Larvae were present and collected from 48 of 105 sites examined in the native range and an additional 40 out of 165 sites examined across Florida. Each collection represents all of the larvae taken from a single plant on a particular day. At each site in the native and exotic ranges, all plants present were examined systematically for evidence of infestation (e.g., frass, translucent stem segments, etc.) and any larvae found were preserved in 90 % ethanol for subsequent examination. Nine species of host plant were examined in Florida, all except O. ficus-indica (L.) P. Mill. and O. engelmannii Salm-Dyck ex. Engl. being native to Florida. Seven native host species and one non-native (O. ficus-indica) were examined in Argentina. The reader is referred to Marsico et al. (2011), Brooks et al. (2012) and Sauby et al. (2012) for additional details of the collections. Each of the 303 larvae from Argentina that were examined for this study were classified into one of four groups of C. cactorum identified by Marsico et al. (2011) based on their geographic location and the haplotype of individuals taken from the same collection (Fig. 1). The eastern group (E) includes larvae collected from the provinces of Buenos Aires, Entre Ríos, Corrientes and the region of the Santa Fe province along the Paraná River. The northeastern group (NE) was limited to the Chaco province. The western group (W) is separated from the northwestern group (NW) by two ridges that define the northern boundary of the Catamarca Valley: Sierra de Ambato to the west and Sierra de Ancasti to the northeast. To the south, including the Catamarca Valley is the western group which extends into Córdoba, Santa Fe, and La Rioja provinces, in addition to Catamarca Province. The northwestern group is confined to the region north of the Catamarca Valley, in Tucumán, Catamarca, Salta and Jujuy provinces. Each of the 183 larvae examined from Florida were considered part of a single group (FL) representing the North American invasive population. All larvae collected from Florida previously were found to fall within the E haplotype group (Marsico et al. 2011).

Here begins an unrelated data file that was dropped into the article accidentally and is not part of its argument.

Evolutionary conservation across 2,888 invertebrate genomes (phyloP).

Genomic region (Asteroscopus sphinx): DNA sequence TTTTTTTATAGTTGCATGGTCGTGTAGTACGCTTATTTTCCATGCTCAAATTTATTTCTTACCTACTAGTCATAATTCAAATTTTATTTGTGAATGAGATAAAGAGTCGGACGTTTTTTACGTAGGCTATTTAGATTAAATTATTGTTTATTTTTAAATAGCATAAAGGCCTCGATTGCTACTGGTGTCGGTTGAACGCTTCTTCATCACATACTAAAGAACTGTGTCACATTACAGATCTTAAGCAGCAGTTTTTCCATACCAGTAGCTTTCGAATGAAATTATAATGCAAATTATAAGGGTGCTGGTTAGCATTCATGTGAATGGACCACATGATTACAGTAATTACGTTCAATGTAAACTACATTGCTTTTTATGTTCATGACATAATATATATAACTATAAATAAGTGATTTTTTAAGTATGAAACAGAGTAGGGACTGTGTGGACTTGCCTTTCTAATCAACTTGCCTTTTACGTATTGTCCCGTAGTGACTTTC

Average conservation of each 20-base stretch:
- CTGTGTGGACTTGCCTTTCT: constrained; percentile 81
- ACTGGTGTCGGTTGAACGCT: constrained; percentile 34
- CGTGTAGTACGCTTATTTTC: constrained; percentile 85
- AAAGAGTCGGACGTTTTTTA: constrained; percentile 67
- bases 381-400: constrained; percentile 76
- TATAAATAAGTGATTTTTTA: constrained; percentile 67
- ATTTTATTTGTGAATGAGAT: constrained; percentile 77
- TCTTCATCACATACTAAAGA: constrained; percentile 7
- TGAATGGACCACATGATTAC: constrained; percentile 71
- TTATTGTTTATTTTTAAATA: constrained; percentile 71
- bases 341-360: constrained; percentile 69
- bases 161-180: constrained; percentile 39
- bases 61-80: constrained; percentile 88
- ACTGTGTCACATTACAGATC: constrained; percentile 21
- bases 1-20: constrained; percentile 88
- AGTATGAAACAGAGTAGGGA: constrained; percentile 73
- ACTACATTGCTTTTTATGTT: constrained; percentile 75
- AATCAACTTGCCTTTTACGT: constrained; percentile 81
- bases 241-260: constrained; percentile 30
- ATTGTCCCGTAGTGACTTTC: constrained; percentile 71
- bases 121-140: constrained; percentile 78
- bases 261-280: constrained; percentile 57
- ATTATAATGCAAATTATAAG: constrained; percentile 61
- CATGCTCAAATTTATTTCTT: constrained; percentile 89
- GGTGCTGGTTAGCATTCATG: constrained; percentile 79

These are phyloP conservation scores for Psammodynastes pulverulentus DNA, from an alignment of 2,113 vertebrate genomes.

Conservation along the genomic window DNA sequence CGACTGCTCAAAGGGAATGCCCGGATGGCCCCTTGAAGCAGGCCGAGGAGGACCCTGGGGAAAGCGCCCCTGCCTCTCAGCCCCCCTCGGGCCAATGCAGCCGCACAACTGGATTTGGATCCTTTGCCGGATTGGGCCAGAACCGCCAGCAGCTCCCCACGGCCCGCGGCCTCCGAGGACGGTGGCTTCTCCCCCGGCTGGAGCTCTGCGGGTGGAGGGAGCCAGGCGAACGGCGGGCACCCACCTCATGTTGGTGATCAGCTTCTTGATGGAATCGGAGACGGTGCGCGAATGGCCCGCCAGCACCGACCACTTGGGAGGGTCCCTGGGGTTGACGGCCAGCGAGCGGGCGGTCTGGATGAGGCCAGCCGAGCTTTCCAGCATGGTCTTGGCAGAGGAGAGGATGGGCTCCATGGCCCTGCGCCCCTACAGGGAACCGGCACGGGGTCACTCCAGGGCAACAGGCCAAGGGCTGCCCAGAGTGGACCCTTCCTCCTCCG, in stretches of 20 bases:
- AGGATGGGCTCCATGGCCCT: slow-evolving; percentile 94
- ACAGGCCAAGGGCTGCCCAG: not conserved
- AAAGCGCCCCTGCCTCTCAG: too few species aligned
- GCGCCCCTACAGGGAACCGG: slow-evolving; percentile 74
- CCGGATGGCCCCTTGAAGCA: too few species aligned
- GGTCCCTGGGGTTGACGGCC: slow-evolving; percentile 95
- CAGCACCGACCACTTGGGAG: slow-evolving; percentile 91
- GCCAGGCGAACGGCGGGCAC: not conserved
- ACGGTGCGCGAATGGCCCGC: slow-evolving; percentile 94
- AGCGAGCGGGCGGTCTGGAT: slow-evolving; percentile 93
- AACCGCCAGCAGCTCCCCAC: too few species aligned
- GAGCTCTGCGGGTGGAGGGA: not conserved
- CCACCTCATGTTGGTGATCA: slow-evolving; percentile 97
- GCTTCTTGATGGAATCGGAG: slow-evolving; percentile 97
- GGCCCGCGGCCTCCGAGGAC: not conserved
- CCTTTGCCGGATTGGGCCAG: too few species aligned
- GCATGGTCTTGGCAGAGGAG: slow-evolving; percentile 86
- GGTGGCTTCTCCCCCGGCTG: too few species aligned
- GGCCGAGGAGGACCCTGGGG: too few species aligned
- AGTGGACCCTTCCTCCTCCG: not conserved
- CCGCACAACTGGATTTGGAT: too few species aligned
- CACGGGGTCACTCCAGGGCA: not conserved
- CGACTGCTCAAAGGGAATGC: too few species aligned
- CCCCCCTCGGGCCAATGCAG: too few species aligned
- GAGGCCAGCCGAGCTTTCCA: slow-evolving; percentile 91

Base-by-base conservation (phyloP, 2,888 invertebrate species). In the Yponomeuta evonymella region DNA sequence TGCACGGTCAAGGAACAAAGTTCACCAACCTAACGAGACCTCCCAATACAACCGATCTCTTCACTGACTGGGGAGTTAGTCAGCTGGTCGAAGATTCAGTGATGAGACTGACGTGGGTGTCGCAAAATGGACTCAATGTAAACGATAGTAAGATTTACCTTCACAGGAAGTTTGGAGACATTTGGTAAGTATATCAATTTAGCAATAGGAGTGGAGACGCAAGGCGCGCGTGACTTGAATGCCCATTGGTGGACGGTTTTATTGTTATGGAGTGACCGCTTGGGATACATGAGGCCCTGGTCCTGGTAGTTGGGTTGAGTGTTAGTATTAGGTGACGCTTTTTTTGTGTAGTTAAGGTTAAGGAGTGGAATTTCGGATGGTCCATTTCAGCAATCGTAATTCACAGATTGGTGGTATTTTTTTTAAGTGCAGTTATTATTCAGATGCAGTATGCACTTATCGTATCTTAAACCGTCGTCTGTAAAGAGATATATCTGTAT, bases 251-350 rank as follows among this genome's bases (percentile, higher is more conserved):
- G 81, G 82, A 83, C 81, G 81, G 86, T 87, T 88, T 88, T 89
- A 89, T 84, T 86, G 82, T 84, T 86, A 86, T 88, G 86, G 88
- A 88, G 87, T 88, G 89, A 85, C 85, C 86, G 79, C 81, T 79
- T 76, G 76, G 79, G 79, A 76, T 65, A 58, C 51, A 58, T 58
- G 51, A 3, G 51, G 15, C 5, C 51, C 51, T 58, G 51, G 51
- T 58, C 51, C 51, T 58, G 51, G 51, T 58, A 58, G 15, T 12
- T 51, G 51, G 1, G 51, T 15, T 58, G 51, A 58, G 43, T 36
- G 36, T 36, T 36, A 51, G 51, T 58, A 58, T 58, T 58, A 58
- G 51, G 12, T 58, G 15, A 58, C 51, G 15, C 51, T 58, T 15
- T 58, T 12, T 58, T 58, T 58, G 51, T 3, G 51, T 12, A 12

Fig. 1